Maslow assumes it’s a book of crossword puzzles. Or one of those Sudoku things. The girl never looks up when he puts his key in the door but slides over instinctively to make sure she’s not blocking his way.
Maslow works in a building full of artists and musicians half his age; his office is a throwback to the 40s. Raymond Chandler could put his name on the etched frosted glass, keep a bottle of whiskey in the bottom drawer, put his feet up on the desk, light a cigarette, and wait for a blond with well-turned ankles to walk in. The girl on the stoop isn’t blond. And he doesn’t think Chandler’s femmes fatales had bracelets tattooed on their ankles. Or bright-green streaks in their hair.
Most afternoons she and her friends loosely gather and re-gather like waves far out to sea. Drinking coffee from the café two doors down and smoking cigarettes. Usually hand-rolled. When Maslow sees one with a branded pack, he figures she just came into an inheritance. Most of them start working about the same time he’s done for the day. The next morning there’s always a pervasive aroma of paint thinner with top notes of tobacco and reefer. Occasionally a beer bottle outside a door. But never more than two.
Maslow has seen her in animated discussions with the others. But usually they talk around her, gathered on the sidewalk in a particular configuration that, whether intentionally or not, creates a kind of protective force field.
He figures she’s a late-twenty-something writer amid a crushing Saturn transit and major depressive episode. Keeping her head down and doing crosswords until it passes. During his breakdown, he’d read mysteries. By the time he came up for air two years later, he’d gone through the complete works of Sherlock Holmes, Dashiell Hammett, and Agatha Christie.
One morning Maslow throws caution to the wind. “Sixteen down,” he says, “‘compulsive fragrance,’ nine letters, obsession.” Like she’s doing the Times puzzle for the day, and he already finished it.
Her head only lifts a few degrees but she kind of smiles. They both know that he’s off by three decades and several cultural divides. But she’s doing her best to be gracious about it.
Maslow spends an inordinate amount of time preparing for their next encounter. “Thirty-four across… ‘false instrument,’ four letters, is lyre,” he says with a cheerful lilt in his voice.
She barely acknowledges that one, but the same afternoon she’s still there when he goes out for coffee. Fortunately, he has another one ready: “Twelve across, ten letters, ‘mental way,’ is psychology.”
This time she pauses and taps the pencil thoughtfully on her cheek, lead side in. “Psychopath,” she mutters to herself.
He doesn’t see her for a week. Then she’s back like she never left. “Give me a time period,” she says. He already has the door open and one foot inside.
“Like a day or a week?”
“Which one?” she says impatiently.
“OK, a week.”
“Something you do. An infinitive,” she demands.
The word sounds vaguely old-fashioned coming from her lips—the top one pierced—a tiny, silver ring. He puts his laptop bag down but stays standing: “I don’t know. To write? To play squash? To drink wine?”
“Stop asking me. Tell me. Fast. You’re not supposed to think.”
“Fine. To do crossword puzzles.”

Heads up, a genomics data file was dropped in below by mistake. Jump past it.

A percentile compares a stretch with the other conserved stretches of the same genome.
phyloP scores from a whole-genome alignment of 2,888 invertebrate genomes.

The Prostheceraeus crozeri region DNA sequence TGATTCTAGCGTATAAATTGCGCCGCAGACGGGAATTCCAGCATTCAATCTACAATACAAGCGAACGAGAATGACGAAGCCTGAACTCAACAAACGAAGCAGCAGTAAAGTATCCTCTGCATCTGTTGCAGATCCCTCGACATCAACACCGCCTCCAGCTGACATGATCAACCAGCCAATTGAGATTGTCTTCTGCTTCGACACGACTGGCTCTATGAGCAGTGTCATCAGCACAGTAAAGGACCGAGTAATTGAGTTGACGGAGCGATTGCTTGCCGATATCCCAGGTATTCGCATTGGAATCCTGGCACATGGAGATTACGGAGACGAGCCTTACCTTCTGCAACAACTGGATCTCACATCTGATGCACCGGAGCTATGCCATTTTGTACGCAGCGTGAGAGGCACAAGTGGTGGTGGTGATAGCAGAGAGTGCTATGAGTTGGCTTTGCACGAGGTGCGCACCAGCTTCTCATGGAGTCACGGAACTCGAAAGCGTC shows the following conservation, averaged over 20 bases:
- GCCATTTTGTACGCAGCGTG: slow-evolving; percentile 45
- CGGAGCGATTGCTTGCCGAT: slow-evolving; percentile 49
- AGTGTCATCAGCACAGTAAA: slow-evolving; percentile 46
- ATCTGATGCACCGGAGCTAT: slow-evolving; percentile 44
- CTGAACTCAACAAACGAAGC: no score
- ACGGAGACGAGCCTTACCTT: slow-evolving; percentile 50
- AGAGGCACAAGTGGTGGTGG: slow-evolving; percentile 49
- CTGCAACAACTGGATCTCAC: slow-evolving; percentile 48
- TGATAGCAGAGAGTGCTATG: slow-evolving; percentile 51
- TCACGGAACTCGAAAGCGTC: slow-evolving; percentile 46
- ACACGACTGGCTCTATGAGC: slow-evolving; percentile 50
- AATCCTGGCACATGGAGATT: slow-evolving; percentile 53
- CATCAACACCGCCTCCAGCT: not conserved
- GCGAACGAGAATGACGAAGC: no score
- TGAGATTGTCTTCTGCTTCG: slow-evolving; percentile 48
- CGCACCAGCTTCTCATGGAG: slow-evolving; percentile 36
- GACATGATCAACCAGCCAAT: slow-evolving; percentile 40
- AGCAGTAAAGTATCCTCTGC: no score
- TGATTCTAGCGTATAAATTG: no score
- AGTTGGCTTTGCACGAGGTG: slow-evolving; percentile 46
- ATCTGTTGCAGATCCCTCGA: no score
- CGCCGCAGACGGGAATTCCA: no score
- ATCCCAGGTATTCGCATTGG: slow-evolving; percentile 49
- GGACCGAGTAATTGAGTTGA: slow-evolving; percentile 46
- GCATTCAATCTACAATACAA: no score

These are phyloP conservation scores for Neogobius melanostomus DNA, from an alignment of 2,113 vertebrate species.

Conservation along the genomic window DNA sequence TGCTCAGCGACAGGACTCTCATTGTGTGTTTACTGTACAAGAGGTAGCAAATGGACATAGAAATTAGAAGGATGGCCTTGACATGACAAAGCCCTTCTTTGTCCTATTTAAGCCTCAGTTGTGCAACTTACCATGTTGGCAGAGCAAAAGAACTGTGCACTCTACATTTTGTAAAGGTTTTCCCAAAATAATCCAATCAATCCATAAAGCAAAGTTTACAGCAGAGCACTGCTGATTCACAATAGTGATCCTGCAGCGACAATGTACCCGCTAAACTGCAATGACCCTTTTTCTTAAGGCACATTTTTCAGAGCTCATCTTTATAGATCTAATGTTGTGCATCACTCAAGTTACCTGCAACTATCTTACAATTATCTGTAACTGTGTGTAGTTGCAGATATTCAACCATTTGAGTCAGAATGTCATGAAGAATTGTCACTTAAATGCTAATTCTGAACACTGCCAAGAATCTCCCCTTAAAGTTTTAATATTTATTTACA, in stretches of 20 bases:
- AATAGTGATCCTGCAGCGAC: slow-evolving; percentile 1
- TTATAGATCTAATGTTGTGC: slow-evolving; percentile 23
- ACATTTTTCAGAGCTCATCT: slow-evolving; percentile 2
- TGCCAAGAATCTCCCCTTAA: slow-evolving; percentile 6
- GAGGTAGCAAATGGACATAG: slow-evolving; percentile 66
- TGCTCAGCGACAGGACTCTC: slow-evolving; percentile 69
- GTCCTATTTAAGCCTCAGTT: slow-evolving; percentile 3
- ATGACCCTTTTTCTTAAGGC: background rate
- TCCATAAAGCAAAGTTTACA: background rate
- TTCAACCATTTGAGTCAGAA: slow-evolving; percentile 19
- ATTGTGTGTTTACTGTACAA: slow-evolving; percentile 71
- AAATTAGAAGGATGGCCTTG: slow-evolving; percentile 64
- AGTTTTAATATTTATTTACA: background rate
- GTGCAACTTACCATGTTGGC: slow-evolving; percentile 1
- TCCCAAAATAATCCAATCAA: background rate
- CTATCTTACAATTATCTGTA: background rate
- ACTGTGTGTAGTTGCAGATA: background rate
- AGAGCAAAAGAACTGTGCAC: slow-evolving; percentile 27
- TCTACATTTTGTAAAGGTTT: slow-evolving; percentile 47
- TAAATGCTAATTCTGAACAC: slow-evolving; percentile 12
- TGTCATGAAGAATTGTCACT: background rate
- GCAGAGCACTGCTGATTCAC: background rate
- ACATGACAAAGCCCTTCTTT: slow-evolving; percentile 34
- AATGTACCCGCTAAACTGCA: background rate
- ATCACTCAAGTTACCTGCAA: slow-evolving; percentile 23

She’s annoyed. He’s not taking her seriously. She sighs. But writes it down. “A feeling,” she snaps like a drill sergeant. “Quickly!”
“Love!” he says back like he’s obeying an order.
She sighs. She expected something more imaginative. “OK, someone you know.”
“My friend Ken.”
She writes it down, nods, and mumbles something to herself.
He breathes a sigh of relief. “OK,” he says, finally accepting there’s no way to finesse her attitude. “What are you working on?”
She looks up, surprised to find him still there. He holds her gaze until she half-heartedly holds up her notebook.
“Like Mad Libs?” Maslow asks, trying to decipher the scrawls with underlined words.
“Making up your own?” he asks, hearing crackles of thin ice.
“Making up everyone’s.”
“Interesting,” he says like this is an everyday pleasant conversation with an everyday pleasant person. “Borges said there are only four stories to tell,” he adds, silently thanking the gods of memory for finding that particular one in his.
She jabs her pencil into the notebook. “Well, Borges was wrong.”
“There are twelve.”
“Really? What are they?”
“That’s what I’m working on.”
“Your Holy Grail, huh?” Maslow grimaces at how patronizing he sounds.
She ignores him. Starts writing again.
“So what’s your story?” he asks, sitting down next to her on the stoop. Neither can believe he finally did that.
She puts the book down, reaches into a floppy patchwork sequined bag, pulls out a cigarette butt, and lights it. Blows the first lungful of smoke toward, but not right at, his face. Enough to level the playing field.
He doesn’t react.
Her eyes slide off to her left, then down at her pad, then back to him. “Just fill in the blanks, man.”
© David Blistein
David Blistein co-wrote Opium: The Agony and Ecstasy of Earth’s Most Powerful Flower with John Halpern, MD (Hachette, 2019), Grover Cleveland Again! with Ken Burns (Knopf Books for Young Readers, 2016), and is the author of David’s Inferno (Hatherleigh, 2013). His documentary The Mayo Clinic: Faith, Hope, Science won Telly Awards: Silver in Writing and Social Responsibility; Gold in History for Television. He was the creative director and then owner of a regional communications and marketing firm.